Beggs foresees 2015 as a very good year for the used-vehicle market.
“There’s still demand for that used car market,” he said. “I like to say, and have often said, everybody drives a used car. A used car is manufactured when a new car is sold, but they go hand-in-hand, and generally they are opposite trends, but they have run neck and neck since the recession — you’ve had good new car markets and good used car markets. So, there’s been a drop in the used market that you’ve never seen before, and that’s how you’ve been able to see them run hand-in-hand in terms of being positive markets.”
Long-term, Beggs foresees there will be online selling and online auctions, but the physical used car lot will still remain firmly rooted in the landscape.
“Go and look at what the hands-on service dealers actually provide — not just franchise dealers, but independent used car dealers as well. I don’t see how the industry can do without them. They perform a service for the customer and make the transaction easy, and they help their communities. I just don’t see that dealer body, franchise, or independent going away,” he said.
Beggs’ willingness to always share his knowledge and insights with anyone who asks is a big part of what has made him valuable to the industry.
“He has been a knowledgeable resource to the industry for years and values each relationship that he has nurtured throughout his career,” West observed. “As the industry spokesperson for Black Book his knowledge and willingness to share his thoughts have been extremely valuable.”
When looking back on his 30-plus-year career, Beggs readily points to a single professional moment that made him feel most proud.
“One of the things that brings the biggest smile to my face is the day that 100 percent of our editorial and analytics team passed the IARA Certified Automotive Remarketer (CAR) certification program,” he said. “We thought that would be a great educational tool for our team — it would give more insight into the market, the why behind the market, and give them a better understanding of what goes on in remarketing, how our numbers are used, and why they are so important.”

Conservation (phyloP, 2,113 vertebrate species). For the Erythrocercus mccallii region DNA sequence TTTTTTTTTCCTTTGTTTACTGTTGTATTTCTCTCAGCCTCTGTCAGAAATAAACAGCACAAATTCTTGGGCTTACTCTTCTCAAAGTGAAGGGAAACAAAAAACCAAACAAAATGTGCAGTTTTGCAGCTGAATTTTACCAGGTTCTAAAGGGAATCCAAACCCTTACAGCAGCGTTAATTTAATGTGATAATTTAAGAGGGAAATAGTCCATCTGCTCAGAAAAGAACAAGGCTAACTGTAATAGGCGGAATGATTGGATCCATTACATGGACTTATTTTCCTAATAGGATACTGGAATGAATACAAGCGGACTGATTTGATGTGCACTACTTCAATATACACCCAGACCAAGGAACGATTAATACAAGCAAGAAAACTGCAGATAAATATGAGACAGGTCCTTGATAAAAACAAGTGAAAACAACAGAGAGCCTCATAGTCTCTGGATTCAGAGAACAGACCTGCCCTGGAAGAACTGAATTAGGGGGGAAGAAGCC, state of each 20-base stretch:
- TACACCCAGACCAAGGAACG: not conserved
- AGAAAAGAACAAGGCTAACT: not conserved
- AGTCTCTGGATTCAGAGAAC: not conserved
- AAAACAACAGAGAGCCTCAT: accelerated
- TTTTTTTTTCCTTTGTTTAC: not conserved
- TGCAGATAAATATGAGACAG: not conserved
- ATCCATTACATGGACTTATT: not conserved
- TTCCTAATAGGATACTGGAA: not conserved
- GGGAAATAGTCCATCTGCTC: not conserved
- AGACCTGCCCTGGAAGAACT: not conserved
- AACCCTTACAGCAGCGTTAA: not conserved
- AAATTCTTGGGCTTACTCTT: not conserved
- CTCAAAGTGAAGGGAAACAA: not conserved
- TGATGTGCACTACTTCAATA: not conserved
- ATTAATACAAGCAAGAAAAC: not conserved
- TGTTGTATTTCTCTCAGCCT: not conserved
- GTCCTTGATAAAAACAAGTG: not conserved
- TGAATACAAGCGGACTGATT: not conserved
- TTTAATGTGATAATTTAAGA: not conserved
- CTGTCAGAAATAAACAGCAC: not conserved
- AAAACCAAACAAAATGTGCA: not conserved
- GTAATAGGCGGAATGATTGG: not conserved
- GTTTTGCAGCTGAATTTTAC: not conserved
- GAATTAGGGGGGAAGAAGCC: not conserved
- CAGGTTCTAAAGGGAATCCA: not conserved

This emphasis on the editorial team achieving the CAR certification is unsurprising to West.
“Ricky was one of the first people to support the concept and the start-up of the IARA. He helped develop the curriculum for the Certified Automotive Remarketer designation,” he said.
Beggs gave the team 10 months to pass the 20 tests. They rose to the challenge and passed them all in six months, with two members of the team passing all of the tests the first time — an almost unheard-of feat.
“It happened about a week or a couple of days before the Fall 2013 IARA roundtable, so we were able to announce it at the roundtable that 100 percent of the editorial team had passed the CAR certification — and that was a huge accomplishment,” he said.
Writing the Next Chapter
Beggs’ immediate plan is to “catch my breath” at his vacation home in North Carolina, next to which flows a well-stocked trout stream. Once his breath is caught, Beggs said he plans to recommit to volunteer work he enjoyed doing before professional commitments got in the way.
Looking back on his career, Beggs focuses on the human side.
“This industry is such a great industry, not just at Black Book, and that’s reflected in the number of friends I’ve made and relationships I’ve built — this industry is just filled with tremendous fantastic people,” he said. “To make those friendships and relationships that won’t end when I retire — that’s pretty huge.
West sees Beggs’ legacy as his commitment to the industry he devoted most of his career to.
“Perhaps the biggest part of the legacy that Ricky will leave the industry is his undivided attention to the customer and their needs,” West said. “His timely, sincere response to the customer has impacted not only our employees but also our customers and how they respond to their customers.”